Most horse owners dream of a barn of their own. We want to watch our horses grazing in the lovely green fields of our imagination—short Irish-green fields, with a bit of mist in the morning; perfect fencing, swallows swooping in and out of the hay loft, while we walk through that dust-mote light that they have on all the Budweiser commercials. And while the reality involves a lot more hard work than that, I have to tell you, it is as cool as you think it would be.
“Among surrounding small towns, my town stands out as weird. It’s like Mayberry and Twin Peaks had a child and gave it to Boo Radley to raise.”
There are usually rules about building stuff. Fortunately, I live in a small Southern town, which means eccentric. Small Southern towns pride themselves on their oddities and their odd folk. Among surrounding small towns, my town stands out as weird. It’s like Mayberry and Twin Peaks had a child and gave it to Boo Radley to raise.
Of course, I thought a lot about design. My method was to consider everything and work backwards from there. I looked at modern barns in Spain designed by a famous architect, barns tucked into a hillside with Tudor beams, shed row styles, and so on. Out of all that, I came back to a traditional style—square with a loft—oriented exactly the same and with the pitch of the roof at the same slope as the house, so they’d “go” with” each other. (A sidenote: “go with”, but not, “match” is a big thing in the South. We use that for everything from shoes and handbags to dresses for twin girls.)
But the barn needed to be a fun color, something that went with the house’s historic greyishness, but more lighthearted. I came up with a shade between robin’s egg and peacock blue. We had all these cool boards made of different kinds of wood, and I love wood grain, so I decided to stain, not paint.
The next move was to get just the right color stain. Unfortunately, I had to practically get into a fist fight with the paint store guy to get him to make me blue stain. “But it won’t be the same color on all the boards!” he kept saying.
“I know, that’s the point,” I’d reply.
After a long argument and plenty of reiterating that there was no refund, he finally made me two gallons of stain. At this point, I was a bit doubtful myself, but I’d made such a huge point of getting the stain I was embarrassed to back down.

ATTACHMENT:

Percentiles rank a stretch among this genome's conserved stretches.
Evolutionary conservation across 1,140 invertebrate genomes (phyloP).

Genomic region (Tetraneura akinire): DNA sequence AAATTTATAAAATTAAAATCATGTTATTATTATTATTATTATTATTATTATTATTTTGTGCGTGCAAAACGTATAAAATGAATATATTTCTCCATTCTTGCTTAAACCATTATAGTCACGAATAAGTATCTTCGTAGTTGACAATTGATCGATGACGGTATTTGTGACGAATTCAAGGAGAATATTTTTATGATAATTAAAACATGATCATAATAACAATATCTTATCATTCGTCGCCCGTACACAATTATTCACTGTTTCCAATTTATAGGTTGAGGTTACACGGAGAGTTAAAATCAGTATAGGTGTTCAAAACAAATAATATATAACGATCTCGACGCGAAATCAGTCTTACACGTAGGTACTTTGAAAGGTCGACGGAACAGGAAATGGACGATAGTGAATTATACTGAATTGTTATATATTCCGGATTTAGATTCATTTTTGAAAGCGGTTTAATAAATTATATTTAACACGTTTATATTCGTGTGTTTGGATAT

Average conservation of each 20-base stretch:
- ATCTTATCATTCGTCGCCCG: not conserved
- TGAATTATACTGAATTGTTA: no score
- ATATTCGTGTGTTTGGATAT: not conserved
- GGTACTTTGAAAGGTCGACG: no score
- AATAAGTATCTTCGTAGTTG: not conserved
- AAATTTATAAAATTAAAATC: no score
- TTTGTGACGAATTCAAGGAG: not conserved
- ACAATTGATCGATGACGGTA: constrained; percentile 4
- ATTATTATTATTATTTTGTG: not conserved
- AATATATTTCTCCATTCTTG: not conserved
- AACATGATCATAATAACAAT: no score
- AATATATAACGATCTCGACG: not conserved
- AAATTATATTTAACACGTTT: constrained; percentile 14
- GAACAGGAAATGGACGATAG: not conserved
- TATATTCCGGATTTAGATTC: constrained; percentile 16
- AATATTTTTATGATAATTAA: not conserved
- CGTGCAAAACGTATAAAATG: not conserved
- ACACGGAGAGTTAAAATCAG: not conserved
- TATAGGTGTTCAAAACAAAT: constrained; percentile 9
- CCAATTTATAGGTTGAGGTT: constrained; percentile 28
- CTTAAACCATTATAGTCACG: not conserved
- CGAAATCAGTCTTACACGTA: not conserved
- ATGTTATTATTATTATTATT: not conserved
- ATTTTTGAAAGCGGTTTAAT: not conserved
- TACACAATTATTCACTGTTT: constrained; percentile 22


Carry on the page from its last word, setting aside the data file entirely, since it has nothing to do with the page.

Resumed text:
“It would be a disaster if this stain looked a really awful mess. The alternative was I’d always wonder what a bright blue barn would look like. I pushed the huge ladder up on the boards, braced its feet, and up I went.”
I got home and to the pasture, and looked at the new boards we’d just put up. Of course, they were the ones that went all the way to the very, very top of the roof peak—25 feet in the air. And they were all one board on each side from the ground to the top of the hayloft, and they were expensive. It gave it a cool, Lord of the Rings air, I’d thought at the time. And it did. But if the stain looked weird, I knew I couldn’t afford to take them down and replace them. In addition to which, putting them up in the first place had been an all-day, sweaty, end-of-physical-ability endeavor that was not without danger; the heavy boards had swayed and wobbled their way to being bolted to the frame.
It would be a disaster if this stain looked a really awful mess. The alternative was I’d always wonder what a bright blue barn would look like. I pushed the huge ladder up on the boards, braced its feet, and up I went.
At the very first brush stroke, a grin broke out over my face. I loved it. This was just the color I’d wanted! Swirls like the ocean, like the earth from space. Totally different from any color in the pasture, but somehow complementing them. The grain of the different woods absorbed the blue paint and each added their own brightness, or shade of brown or green, or amazingly, purple. The barn wasn’t all the same color—but it wasn’t supposed to be. It glowed against the neon green new grass. It grayed and mellowed in the rain. It darkened and stood out against the snow.
And people love it. Well, probably not everyone, but plenty of people. They come to take pictures for graduation, and new babies, and even a bride. Fortunately, my horse loves people and is a huge ham. He photobombs everyone and had to be removed to his stall lest he step on the bride’s enormous, flowing train.
Four years later, I am still in love with my barn. It makes me smile every time I look at it. It’s a traditional barn, but the color says it’s all mine.
About the Author
Andrea Simpson lives in a typically eccentric small Southern town. She lives in a house that was a hospital during the Civil War and is widely believed to be haunted. She has a retired horse, a new horse, various dogs—permanent and foster—and a cat.